“Our inclusion in this programme recognises the strength of autism research in Ireland and the contribution that Irish autistic people, their families and advocates, researchers and Irish funding agencies have made to autism research over the years.”

Researchers at Trinity College Dublin will contribute to the advancement of personalised approaches to therapies for Autism Spectrum Disorder. This project builds on our ongoing research investigating rare genetic changes that are associated with autism symptoms.

In AIMS-2- Trials, Trinity researchers will focus on investigating individuals who carry deletions in genes specifically related to the structure and function of brain synapses (or brain cells). They aim to find biomarkers that can help identify specific biological pathways involved in brain development.

The researchers will be engaging in a pan-European clinical trials network to investigate new therapies specifically targeting disabling symptoms and improving quality of life while also retaining unique autistic strengths.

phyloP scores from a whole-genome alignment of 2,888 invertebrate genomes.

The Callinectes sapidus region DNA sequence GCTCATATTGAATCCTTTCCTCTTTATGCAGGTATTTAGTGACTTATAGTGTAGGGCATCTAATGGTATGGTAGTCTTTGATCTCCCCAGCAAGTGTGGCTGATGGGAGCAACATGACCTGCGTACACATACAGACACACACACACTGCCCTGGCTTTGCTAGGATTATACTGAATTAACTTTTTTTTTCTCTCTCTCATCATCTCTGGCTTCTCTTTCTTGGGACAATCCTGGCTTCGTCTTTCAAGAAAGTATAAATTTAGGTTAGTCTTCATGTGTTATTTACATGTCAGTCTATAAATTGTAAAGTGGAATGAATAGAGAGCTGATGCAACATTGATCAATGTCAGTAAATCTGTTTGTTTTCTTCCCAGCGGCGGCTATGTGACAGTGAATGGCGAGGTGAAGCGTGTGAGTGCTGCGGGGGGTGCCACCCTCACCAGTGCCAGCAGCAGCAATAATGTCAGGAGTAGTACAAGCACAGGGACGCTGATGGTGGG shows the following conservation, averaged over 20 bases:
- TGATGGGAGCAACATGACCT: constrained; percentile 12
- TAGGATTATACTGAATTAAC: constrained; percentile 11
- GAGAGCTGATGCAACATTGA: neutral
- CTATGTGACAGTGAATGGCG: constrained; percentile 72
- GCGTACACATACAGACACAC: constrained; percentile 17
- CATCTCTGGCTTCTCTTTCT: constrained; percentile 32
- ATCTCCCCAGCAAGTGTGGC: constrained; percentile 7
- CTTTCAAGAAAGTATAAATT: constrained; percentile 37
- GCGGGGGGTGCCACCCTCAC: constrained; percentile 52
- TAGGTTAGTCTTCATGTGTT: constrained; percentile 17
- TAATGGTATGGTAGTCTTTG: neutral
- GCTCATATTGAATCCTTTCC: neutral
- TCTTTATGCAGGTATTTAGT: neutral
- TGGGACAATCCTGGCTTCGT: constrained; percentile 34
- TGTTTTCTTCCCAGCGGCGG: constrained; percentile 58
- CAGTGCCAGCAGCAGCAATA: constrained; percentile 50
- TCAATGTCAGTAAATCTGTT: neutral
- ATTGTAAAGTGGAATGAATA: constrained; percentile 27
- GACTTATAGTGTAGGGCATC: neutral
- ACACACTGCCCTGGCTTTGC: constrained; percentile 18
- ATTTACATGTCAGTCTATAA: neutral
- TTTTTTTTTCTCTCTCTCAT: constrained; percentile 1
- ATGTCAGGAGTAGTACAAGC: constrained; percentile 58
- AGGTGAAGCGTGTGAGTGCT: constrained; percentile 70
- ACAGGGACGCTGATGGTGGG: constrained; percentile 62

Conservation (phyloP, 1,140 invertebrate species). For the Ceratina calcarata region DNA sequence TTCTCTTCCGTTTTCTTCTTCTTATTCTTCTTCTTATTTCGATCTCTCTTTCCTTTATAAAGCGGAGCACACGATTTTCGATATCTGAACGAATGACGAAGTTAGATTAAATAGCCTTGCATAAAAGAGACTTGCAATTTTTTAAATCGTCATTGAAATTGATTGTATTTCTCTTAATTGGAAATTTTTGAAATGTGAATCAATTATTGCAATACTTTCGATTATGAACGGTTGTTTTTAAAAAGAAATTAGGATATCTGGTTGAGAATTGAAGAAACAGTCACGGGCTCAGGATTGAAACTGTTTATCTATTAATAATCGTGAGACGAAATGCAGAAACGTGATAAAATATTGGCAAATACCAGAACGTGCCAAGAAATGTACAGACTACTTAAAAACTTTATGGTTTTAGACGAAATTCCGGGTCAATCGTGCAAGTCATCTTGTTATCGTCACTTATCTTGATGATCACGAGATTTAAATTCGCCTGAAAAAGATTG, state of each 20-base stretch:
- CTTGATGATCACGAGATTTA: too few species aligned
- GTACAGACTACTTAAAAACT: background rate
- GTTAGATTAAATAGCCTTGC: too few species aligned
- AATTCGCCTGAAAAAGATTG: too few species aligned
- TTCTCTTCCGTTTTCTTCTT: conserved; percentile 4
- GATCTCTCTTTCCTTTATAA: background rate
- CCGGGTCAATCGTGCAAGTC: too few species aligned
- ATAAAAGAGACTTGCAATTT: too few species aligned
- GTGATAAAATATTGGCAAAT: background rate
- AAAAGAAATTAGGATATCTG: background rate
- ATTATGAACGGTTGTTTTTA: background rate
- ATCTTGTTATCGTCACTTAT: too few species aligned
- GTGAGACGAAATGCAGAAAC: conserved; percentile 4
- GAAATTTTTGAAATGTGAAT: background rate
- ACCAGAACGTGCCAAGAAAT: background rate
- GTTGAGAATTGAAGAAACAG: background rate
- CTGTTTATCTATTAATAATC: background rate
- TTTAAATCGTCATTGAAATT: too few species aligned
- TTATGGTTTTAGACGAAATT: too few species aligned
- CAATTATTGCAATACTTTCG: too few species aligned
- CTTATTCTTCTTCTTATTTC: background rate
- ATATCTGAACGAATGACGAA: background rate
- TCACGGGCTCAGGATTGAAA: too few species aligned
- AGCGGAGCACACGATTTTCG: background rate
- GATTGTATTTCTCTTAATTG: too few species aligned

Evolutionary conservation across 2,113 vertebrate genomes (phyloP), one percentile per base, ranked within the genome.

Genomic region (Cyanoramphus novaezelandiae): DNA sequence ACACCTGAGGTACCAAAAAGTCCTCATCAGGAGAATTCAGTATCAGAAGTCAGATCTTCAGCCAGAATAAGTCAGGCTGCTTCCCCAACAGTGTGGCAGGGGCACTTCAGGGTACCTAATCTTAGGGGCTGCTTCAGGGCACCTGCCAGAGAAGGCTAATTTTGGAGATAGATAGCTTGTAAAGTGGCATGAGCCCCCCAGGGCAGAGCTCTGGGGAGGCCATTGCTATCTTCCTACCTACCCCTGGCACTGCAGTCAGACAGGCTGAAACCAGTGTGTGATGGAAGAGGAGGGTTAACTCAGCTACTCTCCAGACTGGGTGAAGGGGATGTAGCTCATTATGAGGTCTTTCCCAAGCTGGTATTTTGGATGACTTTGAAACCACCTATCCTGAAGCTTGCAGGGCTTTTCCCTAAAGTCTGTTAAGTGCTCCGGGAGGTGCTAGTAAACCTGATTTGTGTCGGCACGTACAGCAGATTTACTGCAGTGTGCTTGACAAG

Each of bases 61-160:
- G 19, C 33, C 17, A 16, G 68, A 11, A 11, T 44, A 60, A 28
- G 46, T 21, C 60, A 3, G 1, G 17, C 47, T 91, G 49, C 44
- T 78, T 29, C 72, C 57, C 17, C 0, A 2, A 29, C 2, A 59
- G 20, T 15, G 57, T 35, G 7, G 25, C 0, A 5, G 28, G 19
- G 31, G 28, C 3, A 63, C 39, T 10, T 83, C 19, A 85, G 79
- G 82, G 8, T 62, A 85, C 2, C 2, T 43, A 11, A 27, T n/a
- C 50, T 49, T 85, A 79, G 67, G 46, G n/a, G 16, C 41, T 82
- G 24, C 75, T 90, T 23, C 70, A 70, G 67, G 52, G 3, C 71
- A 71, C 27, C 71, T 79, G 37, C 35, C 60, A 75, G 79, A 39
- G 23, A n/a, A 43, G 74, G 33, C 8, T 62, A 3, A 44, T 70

Working together to understand why autistic people are different from each other


Dr James Cusack, director of science at Autistica, a UK charity supporting AIMS-2-Trials, said: “Autistic people deserve an equal right to a long, healthy happy life. To deliver on that vision, we’re working together to understand why autistic people are different from each other. We’re excited to be joining this consortium to ensure that the views of autistic people and their families are considered throughout the project.”

Professor Louis Reichardt, director of the Simons Foundation Autism Research Initiative (SFARI) said: “The development of new and effective therapies for autism is a daunting task that requires the talents, efforts, and resources of public, private, and non-profit sectors. The scientists at SFARI will be working with AIMS-2-Trials investigators on many of the project’s initiatives, and we look forward to the project’s success.”